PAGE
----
Book review by Masa Rebernik
This is not for you.
These are the words we’re greeted with upon opening House of Leaves by Mark Z. Danielewski. The chilling dedication adds to the disconcerting feeling of the book, whose cover is slightly smaller than the pages it’s holding. The further we go, the more we realize that this is no ordinary book – the eerie warning is there for a reason. As soon as we start reading, we become a part of it – we’re suddenly trapped inside a maze that consumes its victims, and we can’t leave undamaged.
Johnny Truant, a young tattoo shop employee, finds a collection of notes and critiques, assembled and written by a recently deceased old man by the name of Zampanò. The manuscript is about a documentary titled The Navidson Record, which was made by the Pulitzer Prize-winning photographer William Navidson. Initially, Will wants to document his family’s fresh start in their new suburban home. But after some strange happenings inside the house, he bases his documentary on those. After the family moves in, he notices that the house is slightly bigger on the inside. Soon after the first discovery, a door appears in their living room, leading into dark hallways and stairways that stretch for miles and miles and seem to change in size depending on the visitor. The film footage mostly shows his team of amateur explorers advancing through the constantly changing maze as they’re trying to reach the end of it. We can tell from the main premise that there are three narrators: Will Navidson, the filmmaker; Zampanò, the writer who analyzes Navidson’s documentary; and Truant, who comments both on the film footage and on Zampanò’s review of it. Each of the narrators brings his own view and ideas to the story, which is why it can get confusing for us, the readers. At first, we tuck these bits of information into our memories. When they start piling up, we begin to scribble them down on pieces of paper we find within our reach. We’re more than halfway through the story before we finally give in – we start writing directly into the book. It takes us some more time and a few more flips through the pages before we realize that there’s one narrator we have missed: us. With our own comments written on the sides of the pages we’ve built another layer around the text, our ideas becoming a part of the plot. We’ve become the co-creators of the story we’re reading.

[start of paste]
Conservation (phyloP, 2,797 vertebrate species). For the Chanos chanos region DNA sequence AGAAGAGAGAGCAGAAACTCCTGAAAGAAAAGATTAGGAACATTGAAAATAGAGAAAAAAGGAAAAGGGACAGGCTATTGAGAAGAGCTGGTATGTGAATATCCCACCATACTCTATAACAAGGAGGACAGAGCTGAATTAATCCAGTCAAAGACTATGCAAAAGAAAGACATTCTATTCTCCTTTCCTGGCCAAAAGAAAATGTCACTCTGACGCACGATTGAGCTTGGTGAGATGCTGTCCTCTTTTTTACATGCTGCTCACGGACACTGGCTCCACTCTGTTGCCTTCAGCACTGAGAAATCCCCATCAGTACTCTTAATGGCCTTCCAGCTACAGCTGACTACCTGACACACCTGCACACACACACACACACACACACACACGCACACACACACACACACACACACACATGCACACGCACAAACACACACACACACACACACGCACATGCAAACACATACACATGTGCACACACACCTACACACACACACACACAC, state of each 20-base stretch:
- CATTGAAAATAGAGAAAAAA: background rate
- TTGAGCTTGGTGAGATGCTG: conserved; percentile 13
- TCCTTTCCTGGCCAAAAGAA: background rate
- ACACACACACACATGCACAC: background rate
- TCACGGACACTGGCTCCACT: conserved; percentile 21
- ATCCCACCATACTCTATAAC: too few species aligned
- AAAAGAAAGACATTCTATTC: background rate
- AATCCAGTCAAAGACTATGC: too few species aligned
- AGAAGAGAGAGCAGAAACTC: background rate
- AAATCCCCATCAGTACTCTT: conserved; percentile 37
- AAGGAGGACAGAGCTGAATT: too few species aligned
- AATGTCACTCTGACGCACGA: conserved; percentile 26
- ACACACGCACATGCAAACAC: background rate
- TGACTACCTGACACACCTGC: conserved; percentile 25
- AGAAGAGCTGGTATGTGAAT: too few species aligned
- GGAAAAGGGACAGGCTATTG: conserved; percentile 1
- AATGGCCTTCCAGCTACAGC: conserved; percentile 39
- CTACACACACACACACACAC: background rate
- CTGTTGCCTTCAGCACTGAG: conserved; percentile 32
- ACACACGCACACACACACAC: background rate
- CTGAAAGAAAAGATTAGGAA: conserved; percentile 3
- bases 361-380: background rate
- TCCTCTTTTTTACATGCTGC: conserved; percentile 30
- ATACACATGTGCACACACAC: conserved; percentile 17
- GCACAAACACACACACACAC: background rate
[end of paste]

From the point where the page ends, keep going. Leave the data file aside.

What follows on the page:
As we read further, there’s a point where the walls of text start resembling actual walls. The pages are corridors, and every chapter is a new room for us to explore. The book itself becomes a maze. And as it is with mazes, some of its paths mislead us. Truant’s prolific footnotes draw us away from Navidson’s trail and into tales of Johnny’s late-night adventures, full of drug abuse and gratuitous sexual endeavors. And he’s not the only one diverting us from the central plot: Zampanò leaves his own footnotes, many of them referring to past footnotes or even non-existent ones, essentially leading us to a dead end. He challenges us to find clues, sometimes hidden in plain sight: the check mark in the corner on page 97 is a hint for us to pay close attention. Other times, we have to step away from the words in order to find their meaning: on the same page, the shorter and longer blocks of text represent dots and dashes, respectively, spelling out “SOS” in Morse code. Furthermore, a part of the manuscript consists of also multiple “exhibits” – chapters that should contain more data concerning some claims made in Zampanò’s main text. But instead of any new information we’re left with the writer’s reminder to himself to complete these exhibits. What we thought was a path promising a way out, is yet another dead end. Just as Navidson gets lost within the maze inside his own home, so too our own frustration grows as we’re trying to navigate through the layout of House of Leaves. At times, the text can no longer be read from left to right. Instead, a part of it is written inside an enclosed square in the middle of the page. Some paragraphs are mirrored and can’t be read without an actual mirror, and some parts are crossed out, as if not intended to be read at all. We’re trying to decide if reading these obscure, sometimes almost completely illegible paragraphs is worth the time, just as Navidson is weighing the options of going down one hallway or another. Will is lost, and so are we.